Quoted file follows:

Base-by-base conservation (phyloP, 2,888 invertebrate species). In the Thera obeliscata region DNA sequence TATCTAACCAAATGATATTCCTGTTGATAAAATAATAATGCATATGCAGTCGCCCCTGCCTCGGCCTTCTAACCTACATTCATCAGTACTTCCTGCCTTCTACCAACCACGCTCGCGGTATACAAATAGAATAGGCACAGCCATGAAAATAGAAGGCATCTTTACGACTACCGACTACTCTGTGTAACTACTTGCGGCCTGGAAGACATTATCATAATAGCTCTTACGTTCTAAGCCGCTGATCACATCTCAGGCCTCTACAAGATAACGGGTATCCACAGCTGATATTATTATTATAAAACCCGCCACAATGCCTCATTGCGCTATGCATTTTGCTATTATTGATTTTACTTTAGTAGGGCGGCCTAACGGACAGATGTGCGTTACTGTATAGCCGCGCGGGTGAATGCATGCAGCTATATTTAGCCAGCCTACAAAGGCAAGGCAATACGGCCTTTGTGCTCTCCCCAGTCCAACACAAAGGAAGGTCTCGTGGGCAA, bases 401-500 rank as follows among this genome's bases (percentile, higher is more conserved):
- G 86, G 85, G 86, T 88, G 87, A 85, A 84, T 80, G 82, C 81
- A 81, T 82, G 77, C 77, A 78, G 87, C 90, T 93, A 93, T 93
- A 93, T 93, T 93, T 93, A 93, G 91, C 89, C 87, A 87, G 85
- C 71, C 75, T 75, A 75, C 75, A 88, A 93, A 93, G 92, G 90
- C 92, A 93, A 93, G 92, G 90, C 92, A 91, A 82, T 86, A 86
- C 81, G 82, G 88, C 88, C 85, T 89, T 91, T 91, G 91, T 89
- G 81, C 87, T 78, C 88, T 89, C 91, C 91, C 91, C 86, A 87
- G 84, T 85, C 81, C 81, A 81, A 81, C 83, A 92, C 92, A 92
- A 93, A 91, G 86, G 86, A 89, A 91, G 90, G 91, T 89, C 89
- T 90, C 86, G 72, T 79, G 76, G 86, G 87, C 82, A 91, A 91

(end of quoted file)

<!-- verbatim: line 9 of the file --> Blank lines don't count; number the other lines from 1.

- G 84, T 85, C 81, C 81, A 81, A 81, C 83, A 92, C 92, A 92